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Wilson Loops

Why is it interesting?

Gauge fields like the photon field or gluon fields are usually described using gauge potentials. An alternative is to use Wilson lines. In contrast to gauge potentials, Wilson loops are completely gauge invariant. The set of all Wilson loops is sufficient to reconstruct the corresponding gauge potential.

The formulation of Yang-Mills theory which makes use of Wilson loops is called loop formulation.


A particular nice system to understand Wilson loops in a non-technical context are financial markets.

Say, we represent different countries by different points on a lattice. Each country has its own currency. However, the absolute values of the different currencies has no meaning of all on the global money market. Instead, all that counts are the relationships between the different currencies. The exchange rates between different currencies is encoded in something we call connection.

Now, how can we make money on the money market?

Well, let's say we are a banker in London. We have a budget of 100 pounds. Our goal is to trade our currency against other currencies in such a way that we have in the end more than 100 pounds. This means, we need to look for profitable loops through the global money lattice. We are interested in loops, because to actually determine if have earned money, we need to compare our final amount of money with the 100 pounds we started with. This is only possible if the final amount of money is also given in pounds.

Let's say the exchange rates are as follows:

  • 1.5 dollars = 1 pound,
  • 1 dollar = 10 pesos,
  • 1 pound = 10 pesos.

How can we make money in this situation?

  1. We start by trading our 100 pound against 150 dollars.
  2. Then, we trade the 150 dollars against 1500 pesos.
  3. Finally we trade the 1500 pesos against 150 pounds.

Thus, by trading in a loop we have gained 50 pounds.

The loops we considered here are exactly analogous to the Wilson loops used in quantum field theories. The gauge freedom corresponds here to the freedom to rescale the local currencies. For examples, England could introduce a new currency called "new-pound" and determine that 1 new-pound is worth 10 pounds. This wouldn't change the situation at the global money market at all, because all banks would simply adjust their exchange rates:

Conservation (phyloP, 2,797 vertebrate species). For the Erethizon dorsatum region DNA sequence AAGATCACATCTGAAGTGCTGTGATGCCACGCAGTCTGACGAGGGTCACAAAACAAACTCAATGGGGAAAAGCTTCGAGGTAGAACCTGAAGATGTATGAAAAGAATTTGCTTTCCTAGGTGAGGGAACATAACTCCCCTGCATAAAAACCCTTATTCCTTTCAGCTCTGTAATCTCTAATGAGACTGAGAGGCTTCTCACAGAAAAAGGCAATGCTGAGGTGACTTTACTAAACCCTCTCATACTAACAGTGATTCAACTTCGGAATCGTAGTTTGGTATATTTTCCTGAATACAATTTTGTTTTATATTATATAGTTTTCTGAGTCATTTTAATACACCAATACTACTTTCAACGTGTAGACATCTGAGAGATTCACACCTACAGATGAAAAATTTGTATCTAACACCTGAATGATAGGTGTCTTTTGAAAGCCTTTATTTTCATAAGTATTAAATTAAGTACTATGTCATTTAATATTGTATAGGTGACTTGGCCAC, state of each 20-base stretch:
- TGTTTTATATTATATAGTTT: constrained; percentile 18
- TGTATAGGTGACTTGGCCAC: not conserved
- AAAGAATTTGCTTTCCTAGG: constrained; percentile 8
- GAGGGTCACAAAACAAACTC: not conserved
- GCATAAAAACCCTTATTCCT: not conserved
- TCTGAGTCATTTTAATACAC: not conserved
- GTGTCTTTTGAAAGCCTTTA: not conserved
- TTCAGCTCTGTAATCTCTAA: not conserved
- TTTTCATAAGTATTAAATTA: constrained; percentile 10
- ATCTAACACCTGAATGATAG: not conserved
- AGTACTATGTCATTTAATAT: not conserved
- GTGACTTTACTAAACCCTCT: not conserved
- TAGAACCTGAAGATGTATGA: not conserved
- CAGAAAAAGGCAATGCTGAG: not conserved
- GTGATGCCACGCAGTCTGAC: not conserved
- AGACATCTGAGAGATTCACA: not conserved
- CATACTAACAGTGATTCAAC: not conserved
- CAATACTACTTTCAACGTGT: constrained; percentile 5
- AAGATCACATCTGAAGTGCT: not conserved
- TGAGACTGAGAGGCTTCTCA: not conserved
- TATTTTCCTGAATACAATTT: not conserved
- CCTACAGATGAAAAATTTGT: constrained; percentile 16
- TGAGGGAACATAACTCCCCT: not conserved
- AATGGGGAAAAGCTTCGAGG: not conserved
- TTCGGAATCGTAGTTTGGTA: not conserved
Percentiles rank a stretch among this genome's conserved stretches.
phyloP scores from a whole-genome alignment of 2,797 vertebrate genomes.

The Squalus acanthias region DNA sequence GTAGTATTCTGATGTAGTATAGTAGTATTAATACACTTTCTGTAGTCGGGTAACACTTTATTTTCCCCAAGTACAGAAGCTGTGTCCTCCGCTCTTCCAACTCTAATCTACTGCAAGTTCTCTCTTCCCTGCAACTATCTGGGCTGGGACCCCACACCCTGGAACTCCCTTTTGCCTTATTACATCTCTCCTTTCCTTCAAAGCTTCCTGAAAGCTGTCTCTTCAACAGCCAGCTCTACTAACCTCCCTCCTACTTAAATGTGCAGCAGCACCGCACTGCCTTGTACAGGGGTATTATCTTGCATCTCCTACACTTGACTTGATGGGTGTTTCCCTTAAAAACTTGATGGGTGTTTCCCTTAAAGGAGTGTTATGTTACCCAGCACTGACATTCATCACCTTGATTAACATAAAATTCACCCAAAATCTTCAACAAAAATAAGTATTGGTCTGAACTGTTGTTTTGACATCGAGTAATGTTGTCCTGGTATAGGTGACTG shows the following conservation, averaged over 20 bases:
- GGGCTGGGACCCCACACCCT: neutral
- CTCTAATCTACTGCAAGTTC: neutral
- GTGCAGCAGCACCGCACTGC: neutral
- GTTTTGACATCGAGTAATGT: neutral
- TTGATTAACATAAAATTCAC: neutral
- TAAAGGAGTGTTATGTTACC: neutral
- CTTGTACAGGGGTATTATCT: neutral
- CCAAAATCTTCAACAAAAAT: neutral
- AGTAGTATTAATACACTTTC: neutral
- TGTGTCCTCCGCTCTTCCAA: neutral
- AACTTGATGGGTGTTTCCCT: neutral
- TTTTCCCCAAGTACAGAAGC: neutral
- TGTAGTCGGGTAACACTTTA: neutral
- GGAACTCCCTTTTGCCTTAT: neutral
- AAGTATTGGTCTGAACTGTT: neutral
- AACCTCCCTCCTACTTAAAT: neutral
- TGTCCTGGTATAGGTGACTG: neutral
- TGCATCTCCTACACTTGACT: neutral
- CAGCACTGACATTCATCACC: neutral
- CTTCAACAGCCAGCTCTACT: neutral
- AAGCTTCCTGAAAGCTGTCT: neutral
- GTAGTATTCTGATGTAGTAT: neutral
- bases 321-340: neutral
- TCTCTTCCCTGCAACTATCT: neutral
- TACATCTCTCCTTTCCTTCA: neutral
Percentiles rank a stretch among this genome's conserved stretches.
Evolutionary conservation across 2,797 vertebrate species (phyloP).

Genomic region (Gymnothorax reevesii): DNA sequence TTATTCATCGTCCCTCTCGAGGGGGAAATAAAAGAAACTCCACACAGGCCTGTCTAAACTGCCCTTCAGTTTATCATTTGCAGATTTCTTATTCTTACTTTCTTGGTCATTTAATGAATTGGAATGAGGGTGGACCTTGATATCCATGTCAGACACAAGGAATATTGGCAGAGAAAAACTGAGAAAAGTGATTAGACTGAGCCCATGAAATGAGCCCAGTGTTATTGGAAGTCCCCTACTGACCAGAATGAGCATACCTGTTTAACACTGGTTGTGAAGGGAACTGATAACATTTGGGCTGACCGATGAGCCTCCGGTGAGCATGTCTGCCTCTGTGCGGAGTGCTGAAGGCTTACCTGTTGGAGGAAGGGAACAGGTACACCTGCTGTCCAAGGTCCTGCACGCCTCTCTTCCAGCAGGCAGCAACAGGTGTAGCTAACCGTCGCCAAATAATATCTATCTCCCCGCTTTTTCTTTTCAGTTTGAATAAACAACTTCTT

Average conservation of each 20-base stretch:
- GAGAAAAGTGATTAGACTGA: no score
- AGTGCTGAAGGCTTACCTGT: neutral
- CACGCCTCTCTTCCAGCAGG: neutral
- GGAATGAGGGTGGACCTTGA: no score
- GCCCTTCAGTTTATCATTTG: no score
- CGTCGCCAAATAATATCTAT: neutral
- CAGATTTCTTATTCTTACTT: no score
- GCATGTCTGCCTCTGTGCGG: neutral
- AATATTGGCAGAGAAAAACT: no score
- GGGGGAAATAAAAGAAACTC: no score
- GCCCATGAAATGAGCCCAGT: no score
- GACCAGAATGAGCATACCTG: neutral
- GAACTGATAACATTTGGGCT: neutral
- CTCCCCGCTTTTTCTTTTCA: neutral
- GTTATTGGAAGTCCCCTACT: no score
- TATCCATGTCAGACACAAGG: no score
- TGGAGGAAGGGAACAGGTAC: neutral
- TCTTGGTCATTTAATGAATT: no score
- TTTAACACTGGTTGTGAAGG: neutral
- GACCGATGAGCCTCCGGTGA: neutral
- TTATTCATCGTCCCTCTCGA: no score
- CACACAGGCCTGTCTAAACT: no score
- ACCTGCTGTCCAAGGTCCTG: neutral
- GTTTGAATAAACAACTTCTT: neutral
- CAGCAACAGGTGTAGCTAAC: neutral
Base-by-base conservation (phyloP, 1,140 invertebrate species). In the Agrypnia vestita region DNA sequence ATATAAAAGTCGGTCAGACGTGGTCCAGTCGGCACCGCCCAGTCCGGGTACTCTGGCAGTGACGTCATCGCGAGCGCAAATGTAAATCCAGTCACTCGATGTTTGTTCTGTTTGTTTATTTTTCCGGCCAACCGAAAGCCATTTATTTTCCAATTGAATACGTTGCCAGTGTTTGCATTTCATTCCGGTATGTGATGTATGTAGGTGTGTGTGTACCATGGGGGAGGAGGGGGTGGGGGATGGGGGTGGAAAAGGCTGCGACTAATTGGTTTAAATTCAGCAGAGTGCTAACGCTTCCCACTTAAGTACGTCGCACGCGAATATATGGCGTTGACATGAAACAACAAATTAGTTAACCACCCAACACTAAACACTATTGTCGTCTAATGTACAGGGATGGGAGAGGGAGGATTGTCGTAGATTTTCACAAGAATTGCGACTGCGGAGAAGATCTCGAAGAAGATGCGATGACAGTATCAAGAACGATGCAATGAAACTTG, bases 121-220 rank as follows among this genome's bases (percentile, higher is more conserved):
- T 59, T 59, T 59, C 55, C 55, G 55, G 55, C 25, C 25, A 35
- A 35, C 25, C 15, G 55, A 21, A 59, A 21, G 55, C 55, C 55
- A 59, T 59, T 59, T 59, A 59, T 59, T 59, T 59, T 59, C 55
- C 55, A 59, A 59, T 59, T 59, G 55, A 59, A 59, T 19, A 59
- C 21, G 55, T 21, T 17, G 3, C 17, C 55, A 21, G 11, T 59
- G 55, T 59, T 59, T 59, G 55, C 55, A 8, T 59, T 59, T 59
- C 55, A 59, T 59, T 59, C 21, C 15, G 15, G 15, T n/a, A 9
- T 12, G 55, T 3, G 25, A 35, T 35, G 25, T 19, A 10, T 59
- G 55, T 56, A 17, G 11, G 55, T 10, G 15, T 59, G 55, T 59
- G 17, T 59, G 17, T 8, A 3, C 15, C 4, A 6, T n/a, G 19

• 0.15 dollars = 1 new-pound,
  • 1 dollar = 10 pesos,
  • 1 new-pound = 1 pesos.

Absolute value has no meaning and this is what we call gauge freedom. We can't make more money simply because we change the local value of our currency.

The thing we used in the situation above to earn money is called arbitrage. An arbitrage means a possibility to earn money without any risk. The arbitrage possibilities are completely encoded in closed loops.

In physics we usually don't use Wilson loops, but instead work with gauge field strengths (think electric or magnetic field strength). These gauge field strengths $F_{\mu\nu}$ correspond to infinitesimal Wilson loops around a given point $x$.

For more on this perspective see

The confining phase is usually defined by the behavior of the action of the Wilson loop, which is simply the path in spacetime traced out by a quark–antiquark pair created at one point and annihilated at another point. In a non-confining theory, the action of such a loop is proportional to its perimeter. However, in a confining theory, the action of the loop is instead proportional to its area. Since the area is proportional to the separation of the quark–antiquark pair, free quarks are suppressed. Mesons are allowed in such a picture, since a loop containing another loop with the opposite orientation has only a small area between the two loops.


In this section things should be explained by analogy and with pictures and, if necessary, some formulas.


The motto in this section is: the higher the level of abstraction, the better.





advanced_notions/quantum_field_theory/wilson_loops.txt · Last modified: 2018/12/19 11:02 by jakobadmin